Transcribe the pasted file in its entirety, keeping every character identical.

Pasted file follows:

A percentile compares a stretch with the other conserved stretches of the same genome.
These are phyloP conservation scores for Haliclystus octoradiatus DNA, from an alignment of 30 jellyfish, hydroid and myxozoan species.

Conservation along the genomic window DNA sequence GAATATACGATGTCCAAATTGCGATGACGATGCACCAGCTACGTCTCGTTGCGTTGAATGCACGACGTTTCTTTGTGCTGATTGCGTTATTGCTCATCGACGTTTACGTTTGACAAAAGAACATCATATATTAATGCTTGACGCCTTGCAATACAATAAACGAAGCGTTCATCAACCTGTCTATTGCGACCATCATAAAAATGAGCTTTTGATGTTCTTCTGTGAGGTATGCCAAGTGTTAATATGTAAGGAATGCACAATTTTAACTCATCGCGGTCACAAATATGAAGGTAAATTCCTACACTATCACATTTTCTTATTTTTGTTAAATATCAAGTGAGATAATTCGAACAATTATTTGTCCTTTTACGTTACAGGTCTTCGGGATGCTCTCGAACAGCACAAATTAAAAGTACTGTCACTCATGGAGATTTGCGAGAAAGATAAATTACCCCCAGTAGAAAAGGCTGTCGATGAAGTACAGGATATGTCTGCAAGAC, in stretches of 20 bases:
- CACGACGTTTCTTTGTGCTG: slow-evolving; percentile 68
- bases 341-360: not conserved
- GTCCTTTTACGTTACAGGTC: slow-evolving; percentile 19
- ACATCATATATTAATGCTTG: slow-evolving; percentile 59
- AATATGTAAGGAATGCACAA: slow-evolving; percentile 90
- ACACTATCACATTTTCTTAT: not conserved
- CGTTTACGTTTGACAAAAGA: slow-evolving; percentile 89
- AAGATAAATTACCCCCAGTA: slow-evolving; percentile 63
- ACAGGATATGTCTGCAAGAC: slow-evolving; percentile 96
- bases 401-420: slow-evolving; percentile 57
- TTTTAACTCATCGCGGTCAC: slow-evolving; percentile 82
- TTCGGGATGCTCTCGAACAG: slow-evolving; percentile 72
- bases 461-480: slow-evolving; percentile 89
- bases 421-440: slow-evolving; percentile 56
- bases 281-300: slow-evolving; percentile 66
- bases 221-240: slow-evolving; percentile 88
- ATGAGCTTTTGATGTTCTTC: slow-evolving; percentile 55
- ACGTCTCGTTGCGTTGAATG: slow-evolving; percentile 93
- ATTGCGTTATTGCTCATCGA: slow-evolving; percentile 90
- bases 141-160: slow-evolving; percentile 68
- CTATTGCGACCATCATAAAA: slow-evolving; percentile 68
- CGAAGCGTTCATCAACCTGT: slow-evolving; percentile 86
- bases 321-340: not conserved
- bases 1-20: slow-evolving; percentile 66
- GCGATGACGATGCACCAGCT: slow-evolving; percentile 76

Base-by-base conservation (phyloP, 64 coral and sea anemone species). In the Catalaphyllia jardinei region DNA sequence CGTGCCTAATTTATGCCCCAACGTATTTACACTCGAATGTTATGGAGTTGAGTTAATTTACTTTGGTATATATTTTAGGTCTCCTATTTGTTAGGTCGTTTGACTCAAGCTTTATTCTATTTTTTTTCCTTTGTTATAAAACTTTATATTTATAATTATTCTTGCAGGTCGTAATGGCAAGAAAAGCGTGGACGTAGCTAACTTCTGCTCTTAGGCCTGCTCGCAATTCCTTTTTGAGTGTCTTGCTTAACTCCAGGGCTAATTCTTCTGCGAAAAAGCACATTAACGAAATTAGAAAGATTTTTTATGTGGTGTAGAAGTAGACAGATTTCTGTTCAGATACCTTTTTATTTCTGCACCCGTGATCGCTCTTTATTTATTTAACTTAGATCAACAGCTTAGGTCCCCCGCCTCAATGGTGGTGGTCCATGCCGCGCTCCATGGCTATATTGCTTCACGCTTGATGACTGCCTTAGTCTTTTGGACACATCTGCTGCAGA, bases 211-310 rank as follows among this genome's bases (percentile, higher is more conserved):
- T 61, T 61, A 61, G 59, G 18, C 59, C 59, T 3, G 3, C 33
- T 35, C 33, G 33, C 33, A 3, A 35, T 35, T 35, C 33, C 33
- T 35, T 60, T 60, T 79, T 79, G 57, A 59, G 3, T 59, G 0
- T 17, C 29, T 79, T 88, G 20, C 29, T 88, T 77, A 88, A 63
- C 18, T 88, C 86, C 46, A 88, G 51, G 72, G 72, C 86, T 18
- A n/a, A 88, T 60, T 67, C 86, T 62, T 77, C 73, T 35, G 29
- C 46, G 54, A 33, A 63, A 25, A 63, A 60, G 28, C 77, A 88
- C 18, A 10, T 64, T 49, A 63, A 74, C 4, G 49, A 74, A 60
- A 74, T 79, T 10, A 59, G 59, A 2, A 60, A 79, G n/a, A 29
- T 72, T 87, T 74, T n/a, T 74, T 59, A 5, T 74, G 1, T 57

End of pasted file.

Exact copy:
A percentile compares a stretch with the other conserved stretches of the same genome.
These are phyloP conservation scores for Haliclystus octoradiatus DNA, from an alignment of 30 jellyfish, hydroid and myxozoan species.

Conservation along the genomic window DNA sequence GAATATACGATGTCCAAATTGCGATGACGATGCACCAGCTACGTCTCGTTGCGTTGAATGCACGACGTTTCTTTGTGCTGATTGCGTTATTGCTCATCGACGTTTACGTTTGACAAAAGAACATCATATATTAATGCTTGACGCCTTGCAATACAATAAACGAAGCGTTCATCAACCTGTCTATTGCGACCATCATAAAAATGAGCTTTTGATGTTCTTCTGTGAGGTATGCCAAGTGTTAATATGTAAGGAATGCACAATTTTAACTCATCGCGGTCACAAATATGAAGGTAAATTCCTACACTATCACATTTTCTTATTTTTGTTAAATATCAAGTGAGATAATTCGAACAATTATTTGTCCTTTTACGTTACAGGTCTTCGGGATGCTCTCGAACAGCACAAATTAAAAGTACTGTCACTCATGGAGATTTGCGAGAAAGATAAATTACCCCCAGTAGAAAAGGCTGTCGATGAAGTACAGGATATGTCTGCAAGAC, in stretches of 20 bases:
- CACGACGTTTCTTTGTGCTG: slow-evolving; percentile 68
- bases 341-360: not conserved
- GTCCTTTTACGTTACAGGTC: slow-evolving; percentile 19
- ACATCATATATTAATGCTTG: slow-evolving; percentile 59
- AATATGTAAGGAATGCACAA: slow-evolving; percentile 90
- ACACTATCACATTTTCTTAT: not conserved
- CGTTTACGTTTGACAAAAGA: slow-evolving; percentile 89
- AAGATAAATTACCCCCAGTA: slow-evolving; percentile 63
- ACAGGATATGTCTGCAAGAC: slow-evolving; percentile 96
- bases 401-420: slow-evolving; percentile 57
- TTTTAACTCATCGCGGTCAC: slow-evolving; percentile 82
- TTCGGGATGCTCTCGAACAG: slow-evolving; percentile 72
- bases 461-480: slow-evolving; percentile 89
- bases 421-440: slow-evolving; percentile 56
- bases 281-300: slow-evolving; percentile 66
- bases 221-240: slow-evolving; percentile 88
- ATGAGCTTTTGATGTTCTTC: slow-evolving; percentile 55
- ACGTCTCGTTGCGTTGAATG: slow-evolving; percentile 93
- ATTGCGTTATTGCTCATCGA: slow-evolving; percentile 90
- bases 141-160: slow-evolving; percentile 68
- CTATTGCGACCATCATAAAA: slow-evolving; percentile 68
- CGAAGCGTTCATCAACCTGT: slow-evolving; percentile 86
- bases 321-340: not conserved
- bases 1-20: slow-evolving; percentile 66
- GCGATGACGATGCACCAGCT: slow-evolving; percentile 76

Base-by-base conservation (phyloP, 64 coral and sea anemone species). In the Catalaphyllia jardinei region DNA sequence CGTGCCTAATTTATGCCCCAACGTATTTACACTCGAATGTTATGGAGTTGAGTTAATTTACTTTGGTATATATTTTAGGTCTCCTATTTGTTAGGTCGTTTGACTCAAGCTTTATTCTATTTTTTTTCCTTTGTTATAAAACTTTATATTTATAATTATTCTTGCAGGTCGTAATGGCAAGAAAAGCGTGGACGTAGCTAACTTCTGCTCTTAGGCCTGCTCGCAATTCCTTTTTGAGTGTCTTGCTTAACTCCAGGGCTAATTCTTCTGCGAAAAAGCACATTAACGAAATTAGAAAGATTTTTTATGTGGTGTAGAAGTAGACAGATTTCTGTTCAGATACCTTTTTATTTCTGCACCCGTGATCGCTCTTTATTTATTTAACTTAGATCAACAGCTTAGGTCCCCCGCCTCAATGGTGGTGGTCCATGCCGCGCTCCATGGCTATATTGCTTCACGCTTGATGACTGCCTTAGTCTTTTGGACACATCTGCTGCAGA, bases 211-310 rank as follows among this genome's bases (percentile, higher is more conserved):
- T 61, T 61, A 61, G 59, G 18, C 59, C 59, T 3, G 3, C 33
- T 35, C 33, G 33, C 33, A 3, A 35, T 35, T 35, C 33, C 33
- T 35, T 60, T 60, T 79, T 79, G 57, A 59, G 3, T 59, G 0
- T 17, C 29, T 79, T 88, G 20, C 29, T 88, T 77, A 88, A 63
- C 18, T 88, C 86, C 46, A 88, G 51, G 72, G 72, C 86, T 18
- A n/a, A 88, T 60, T 67, C 86, T 62, T 77, C 73, T 35, G 29
- C 46, G 54, A 33, A 63, A 25, A 63, A 60, G 28, C 77, A 88
- C 18, A 10, T 64, T 49, A 63, A 74, C 4, G 49, A 74, A 60
- A 74, T 79, T 10, A 59, G 59, A 2, A 60, A 79, G n/a, A 29
- T 72, T 87, T 74, T n/a, T 74, T 59, A 5, T 74, G 1, T 57